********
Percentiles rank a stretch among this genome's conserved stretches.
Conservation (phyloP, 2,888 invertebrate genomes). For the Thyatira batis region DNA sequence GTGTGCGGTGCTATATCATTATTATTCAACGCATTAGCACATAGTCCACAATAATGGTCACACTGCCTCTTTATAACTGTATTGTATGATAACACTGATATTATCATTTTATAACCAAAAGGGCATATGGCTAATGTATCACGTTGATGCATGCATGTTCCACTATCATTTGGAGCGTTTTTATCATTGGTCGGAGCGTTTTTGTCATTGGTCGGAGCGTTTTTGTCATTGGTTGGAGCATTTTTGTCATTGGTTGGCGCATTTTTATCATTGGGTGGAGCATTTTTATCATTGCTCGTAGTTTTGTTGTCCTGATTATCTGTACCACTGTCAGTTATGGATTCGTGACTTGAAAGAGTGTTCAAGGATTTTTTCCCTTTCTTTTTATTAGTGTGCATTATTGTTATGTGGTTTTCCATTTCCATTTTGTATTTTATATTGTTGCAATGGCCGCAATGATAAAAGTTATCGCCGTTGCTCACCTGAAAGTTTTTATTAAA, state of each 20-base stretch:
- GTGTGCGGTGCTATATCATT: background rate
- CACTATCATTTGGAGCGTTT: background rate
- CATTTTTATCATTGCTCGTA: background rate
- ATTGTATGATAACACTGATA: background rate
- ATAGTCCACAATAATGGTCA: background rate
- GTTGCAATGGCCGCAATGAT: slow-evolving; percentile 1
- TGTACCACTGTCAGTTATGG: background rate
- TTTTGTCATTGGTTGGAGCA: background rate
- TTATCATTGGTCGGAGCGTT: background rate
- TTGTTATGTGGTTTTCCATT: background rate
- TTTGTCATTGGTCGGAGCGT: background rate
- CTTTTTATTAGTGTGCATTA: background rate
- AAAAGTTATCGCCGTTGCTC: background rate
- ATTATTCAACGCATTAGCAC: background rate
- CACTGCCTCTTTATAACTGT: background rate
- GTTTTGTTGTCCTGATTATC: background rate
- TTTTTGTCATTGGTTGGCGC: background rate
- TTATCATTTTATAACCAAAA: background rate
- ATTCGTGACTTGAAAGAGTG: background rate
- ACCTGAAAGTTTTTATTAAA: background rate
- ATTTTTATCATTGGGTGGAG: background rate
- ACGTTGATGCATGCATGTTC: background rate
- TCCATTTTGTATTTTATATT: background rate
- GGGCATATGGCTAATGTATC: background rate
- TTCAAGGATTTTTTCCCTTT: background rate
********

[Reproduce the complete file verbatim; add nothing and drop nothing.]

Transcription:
Percentiles rank a stretch among this genome's conserved stretches.
Conservation (phyloP, 2,888 invertebrate genomes). For the Thyatira batis region DNA sequence GTGTGCGGTGCTATATCATTATTATTCAACGCATTAGCACATAGTCCACAATAATGGTCACACTGCCTCTTTATAACTGTATTGTATGATAACACTGATATTATCATTTTATAACCAAAAGGGCATATGGCTAATGTATCACGTTGATGCATGCATGTTCCACTATCATTTGGAGCGTTTTTATCATTGGTCGGAGCGTTTTTGTCATTGGTCGGAGCGTTTTTGTCATTGGTTGGAGCATTTTTGTCATTGGTTGGCGCATTTTTATCATTGGGTGGAGCATTTTTATCATTGCTCGTAGTTTTGTTGTCCTGATTATCTGTACCACTGTCAGTTATGGATTCGTGACTTGAAAGAGTGTTCAAGGATTTTTTCCCTTTCTTTTTATTAGTGTGCATTATTGTTATGTGGTTTTCCATTTCCATTTTGTATTTTATATTGTTGCAATGGCCGCAATGATAAAAGTTATCGCCGTTGCTCACCTGAAAGTTTTTATTAAA, state of each 20-base stretch:
- GTGTGCGGTGCTATATCATT: background rate
- CACTATCATTTGGAGCGTTT: background rate
- CATTTTTATCATTGCTCGTA: background rate
- ATTGTATGATAACACTGATA: background rate
- ATAGTCCACAATAATGGTCA: background rate
- GTTGCAATGGCCGCAATGAT: slow-evolving; percentile 1
- TGTACCACTGTCAGTTATGG: background rate
- TTTTGTCATTGGTTGGAGCA: background rate
- TTATCATTGGTCGGAGCGTT: background rate
- TTGTTATGTGGTTTTCCATT: background rate
- TTTGTCATTGGTCGGAGCGT: background rate
- CTTTTTATTAGTGTGCATTA: background rate
- AAAAGTTATCGCCGTTGCTC: background rate
- ATTATTCAACGCATTAGCAC: background rate
- CACTGCCTCTTTATAACTGT: background rate
- GTTTTGTTGTCCTGATTATC: background rate
- TTTTTGTCATTGGTTGGCGC: background rate
- TTATCATTTTATAACCAAAA: background rate
- ATTCGTGACTTGAAAGAGTG: background rate
- ACCTGAAAGTTTTTATTAAA: background rate
- ATTTTTATCATTGGGTGGAG: background rate
- ACGTTGATGCATGCATGTTC: background rate
- TCCATTTTGTATTTTATATT: background rate
- GGGCATATGGCTAATGTATC: background rate
- TTCAAGGATTTTTTCCCTTT: background rate